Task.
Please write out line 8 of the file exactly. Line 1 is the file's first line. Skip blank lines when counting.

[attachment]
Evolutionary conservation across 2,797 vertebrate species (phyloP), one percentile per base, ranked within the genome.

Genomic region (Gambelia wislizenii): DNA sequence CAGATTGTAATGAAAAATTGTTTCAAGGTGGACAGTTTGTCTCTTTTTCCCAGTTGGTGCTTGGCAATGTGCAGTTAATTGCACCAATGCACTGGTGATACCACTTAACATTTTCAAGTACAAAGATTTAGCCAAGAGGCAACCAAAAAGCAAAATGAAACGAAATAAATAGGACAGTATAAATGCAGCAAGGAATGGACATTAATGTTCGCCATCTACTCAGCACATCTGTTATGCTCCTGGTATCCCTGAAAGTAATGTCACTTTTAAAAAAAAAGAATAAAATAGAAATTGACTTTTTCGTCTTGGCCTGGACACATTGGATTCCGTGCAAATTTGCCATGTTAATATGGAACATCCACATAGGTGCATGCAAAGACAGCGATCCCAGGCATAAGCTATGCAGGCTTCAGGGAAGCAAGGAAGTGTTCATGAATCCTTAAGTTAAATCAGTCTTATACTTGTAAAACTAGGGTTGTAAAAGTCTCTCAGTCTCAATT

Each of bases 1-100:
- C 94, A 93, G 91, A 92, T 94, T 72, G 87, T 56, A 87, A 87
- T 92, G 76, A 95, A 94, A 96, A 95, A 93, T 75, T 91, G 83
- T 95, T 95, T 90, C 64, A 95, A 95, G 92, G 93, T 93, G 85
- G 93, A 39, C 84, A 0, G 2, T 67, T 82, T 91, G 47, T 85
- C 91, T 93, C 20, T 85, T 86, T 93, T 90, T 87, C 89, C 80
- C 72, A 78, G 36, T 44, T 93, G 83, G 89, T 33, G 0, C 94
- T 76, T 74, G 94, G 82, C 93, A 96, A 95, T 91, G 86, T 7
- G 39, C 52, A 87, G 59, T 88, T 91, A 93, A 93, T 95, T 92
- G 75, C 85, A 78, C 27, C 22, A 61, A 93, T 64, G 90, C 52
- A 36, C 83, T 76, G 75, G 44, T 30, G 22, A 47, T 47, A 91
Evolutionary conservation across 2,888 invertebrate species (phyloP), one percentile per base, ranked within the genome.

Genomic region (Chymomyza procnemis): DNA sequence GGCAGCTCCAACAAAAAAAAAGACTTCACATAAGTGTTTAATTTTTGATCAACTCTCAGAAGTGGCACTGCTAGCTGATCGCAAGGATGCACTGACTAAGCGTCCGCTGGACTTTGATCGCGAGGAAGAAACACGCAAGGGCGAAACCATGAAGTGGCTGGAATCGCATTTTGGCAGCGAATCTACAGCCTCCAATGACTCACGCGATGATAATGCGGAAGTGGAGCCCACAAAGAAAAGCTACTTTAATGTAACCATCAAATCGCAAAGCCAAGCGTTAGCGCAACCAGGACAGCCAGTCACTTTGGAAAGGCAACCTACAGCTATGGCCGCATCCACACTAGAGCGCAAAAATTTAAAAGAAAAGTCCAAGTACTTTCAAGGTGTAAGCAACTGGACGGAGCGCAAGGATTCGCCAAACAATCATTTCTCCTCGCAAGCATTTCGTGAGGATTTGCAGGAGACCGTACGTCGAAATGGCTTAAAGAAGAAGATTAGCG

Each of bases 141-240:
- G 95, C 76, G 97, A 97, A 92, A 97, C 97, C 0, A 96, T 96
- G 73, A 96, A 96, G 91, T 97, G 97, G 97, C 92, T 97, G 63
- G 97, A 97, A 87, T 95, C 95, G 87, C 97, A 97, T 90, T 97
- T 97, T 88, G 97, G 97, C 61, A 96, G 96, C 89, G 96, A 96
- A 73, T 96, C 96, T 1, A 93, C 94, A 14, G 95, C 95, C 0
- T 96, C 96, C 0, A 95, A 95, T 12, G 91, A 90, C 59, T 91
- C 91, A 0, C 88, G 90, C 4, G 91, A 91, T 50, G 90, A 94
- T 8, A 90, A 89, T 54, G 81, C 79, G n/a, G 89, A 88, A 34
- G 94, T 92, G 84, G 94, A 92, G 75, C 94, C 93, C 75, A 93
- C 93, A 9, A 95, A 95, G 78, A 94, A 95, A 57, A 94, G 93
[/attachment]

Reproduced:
- C 91, T 93, C 20, T 85, T 86, T 93, T 90, T 87, C 89, C 80